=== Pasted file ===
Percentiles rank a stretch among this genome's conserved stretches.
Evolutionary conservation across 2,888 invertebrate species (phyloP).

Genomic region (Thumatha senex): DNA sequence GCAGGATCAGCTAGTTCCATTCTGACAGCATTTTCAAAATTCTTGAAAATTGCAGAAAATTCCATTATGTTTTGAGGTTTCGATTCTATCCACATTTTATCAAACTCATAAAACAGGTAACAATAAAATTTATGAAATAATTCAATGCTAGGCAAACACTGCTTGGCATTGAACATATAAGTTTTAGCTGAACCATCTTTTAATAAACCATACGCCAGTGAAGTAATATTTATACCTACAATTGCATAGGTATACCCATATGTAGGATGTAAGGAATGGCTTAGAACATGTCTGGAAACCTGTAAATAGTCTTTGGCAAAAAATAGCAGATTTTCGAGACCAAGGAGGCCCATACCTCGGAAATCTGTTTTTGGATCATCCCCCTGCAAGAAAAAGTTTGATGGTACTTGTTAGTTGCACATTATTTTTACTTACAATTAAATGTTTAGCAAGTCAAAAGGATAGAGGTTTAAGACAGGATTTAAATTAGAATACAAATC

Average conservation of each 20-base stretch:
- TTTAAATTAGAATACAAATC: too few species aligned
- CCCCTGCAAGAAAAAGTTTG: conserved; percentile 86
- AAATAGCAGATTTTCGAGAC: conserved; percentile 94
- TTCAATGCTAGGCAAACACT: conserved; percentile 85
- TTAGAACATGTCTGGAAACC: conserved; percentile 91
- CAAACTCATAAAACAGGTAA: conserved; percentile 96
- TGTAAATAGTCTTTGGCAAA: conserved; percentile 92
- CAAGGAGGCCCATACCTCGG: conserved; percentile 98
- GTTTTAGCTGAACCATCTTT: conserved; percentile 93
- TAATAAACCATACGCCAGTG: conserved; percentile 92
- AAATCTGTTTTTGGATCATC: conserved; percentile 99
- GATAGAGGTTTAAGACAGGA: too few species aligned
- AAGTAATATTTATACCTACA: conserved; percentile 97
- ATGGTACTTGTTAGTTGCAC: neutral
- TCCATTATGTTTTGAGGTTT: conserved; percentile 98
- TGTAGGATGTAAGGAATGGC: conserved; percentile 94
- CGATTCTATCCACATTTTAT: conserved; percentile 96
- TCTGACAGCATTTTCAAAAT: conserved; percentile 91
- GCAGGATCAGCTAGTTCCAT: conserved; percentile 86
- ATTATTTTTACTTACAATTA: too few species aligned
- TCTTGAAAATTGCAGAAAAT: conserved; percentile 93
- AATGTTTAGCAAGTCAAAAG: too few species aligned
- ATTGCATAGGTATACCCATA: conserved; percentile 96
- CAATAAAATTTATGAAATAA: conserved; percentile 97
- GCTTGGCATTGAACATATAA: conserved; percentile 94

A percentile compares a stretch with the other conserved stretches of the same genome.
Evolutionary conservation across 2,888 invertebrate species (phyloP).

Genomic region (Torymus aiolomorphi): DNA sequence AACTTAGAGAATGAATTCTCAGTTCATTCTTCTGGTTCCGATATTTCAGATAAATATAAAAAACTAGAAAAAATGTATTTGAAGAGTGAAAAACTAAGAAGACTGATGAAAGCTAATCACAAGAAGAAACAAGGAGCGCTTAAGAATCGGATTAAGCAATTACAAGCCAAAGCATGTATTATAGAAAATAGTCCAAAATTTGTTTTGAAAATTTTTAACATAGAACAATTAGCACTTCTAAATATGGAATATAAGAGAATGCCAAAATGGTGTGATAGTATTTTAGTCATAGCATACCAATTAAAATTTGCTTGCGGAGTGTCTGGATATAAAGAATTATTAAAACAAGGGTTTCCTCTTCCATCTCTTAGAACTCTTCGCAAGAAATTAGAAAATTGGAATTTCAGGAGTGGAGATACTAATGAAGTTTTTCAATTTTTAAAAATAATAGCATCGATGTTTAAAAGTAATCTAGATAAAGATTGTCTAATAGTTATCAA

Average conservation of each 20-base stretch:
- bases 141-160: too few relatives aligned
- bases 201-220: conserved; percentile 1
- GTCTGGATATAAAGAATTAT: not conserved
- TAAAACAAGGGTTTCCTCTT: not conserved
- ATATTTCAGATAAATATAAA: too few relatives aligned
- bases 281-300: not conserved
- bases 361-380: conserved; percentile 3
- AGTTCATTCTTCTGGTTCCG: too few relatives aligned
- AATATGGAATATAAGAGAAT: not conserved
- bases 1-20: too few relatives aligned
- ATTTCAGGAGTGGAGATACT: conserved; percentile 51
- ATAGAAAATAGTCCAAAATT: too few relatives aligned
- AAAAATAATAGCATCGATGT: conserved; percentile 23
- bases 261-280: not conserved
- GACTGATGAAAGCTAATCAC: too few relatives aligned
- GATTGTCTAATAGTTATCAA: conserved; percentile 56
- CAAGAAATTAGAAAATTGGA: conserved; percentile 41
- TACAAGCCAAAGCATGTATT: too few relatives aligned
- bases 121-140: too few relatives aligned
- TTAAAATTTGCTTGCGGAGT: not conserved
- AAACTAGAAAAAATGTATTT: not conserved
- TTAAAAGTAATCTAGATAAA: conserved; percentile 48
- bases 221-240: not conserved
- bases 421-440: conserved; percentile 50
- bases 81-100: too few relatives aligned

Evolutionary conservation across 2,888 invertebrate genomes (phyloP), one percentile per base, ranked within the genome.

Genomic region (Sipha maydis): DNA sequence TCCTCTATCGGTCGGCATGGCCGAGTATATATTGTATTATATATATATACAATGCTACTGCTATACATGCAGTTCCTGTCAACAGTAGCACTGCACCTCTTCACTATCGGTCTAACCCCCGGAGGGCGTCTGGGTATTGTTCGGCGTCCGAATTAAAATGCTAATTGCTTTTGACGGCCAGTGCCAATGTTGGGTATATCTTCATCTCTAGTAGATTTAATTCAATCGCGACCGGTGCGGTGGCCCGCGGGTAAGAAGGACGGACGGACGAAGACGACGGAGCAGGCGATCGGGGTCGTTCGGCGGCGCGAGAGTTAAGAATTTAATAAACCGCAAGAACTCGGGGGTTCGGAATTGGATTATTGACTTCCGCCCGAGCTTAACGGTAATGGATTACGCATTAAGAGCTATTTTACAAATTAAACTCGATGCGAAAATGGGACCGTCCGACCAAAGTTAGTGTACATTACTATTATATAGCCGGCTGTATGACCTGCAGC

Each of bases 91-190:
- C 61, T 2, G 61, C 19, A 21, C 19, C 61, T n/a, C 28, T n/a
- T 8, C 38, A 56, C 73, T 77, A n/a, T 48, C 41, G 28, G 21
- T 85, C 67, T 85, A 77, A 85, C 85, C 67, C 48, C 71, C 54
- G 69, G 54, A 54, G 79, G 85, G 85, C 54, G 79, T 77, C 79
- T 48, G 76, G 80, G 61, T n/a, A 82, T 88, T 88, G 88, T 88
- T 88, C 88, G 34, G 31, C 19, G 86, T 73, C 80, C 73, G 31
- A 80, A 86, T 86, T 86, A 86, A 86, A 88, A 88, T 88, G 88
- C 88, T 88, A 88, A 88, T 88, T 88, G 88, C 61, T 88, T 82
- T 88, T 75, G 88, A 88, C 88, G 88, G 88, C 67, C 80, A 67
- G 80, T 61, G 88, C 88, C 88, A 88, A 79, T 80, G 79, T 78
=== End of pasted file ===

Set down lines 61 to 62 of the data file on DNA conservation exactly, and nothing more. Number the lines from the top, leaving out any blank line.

Each of bases 91-190:
- C 61, T 2, G 61, C 19, A 21, C 19, C 61, T n/a, C 28, T n/a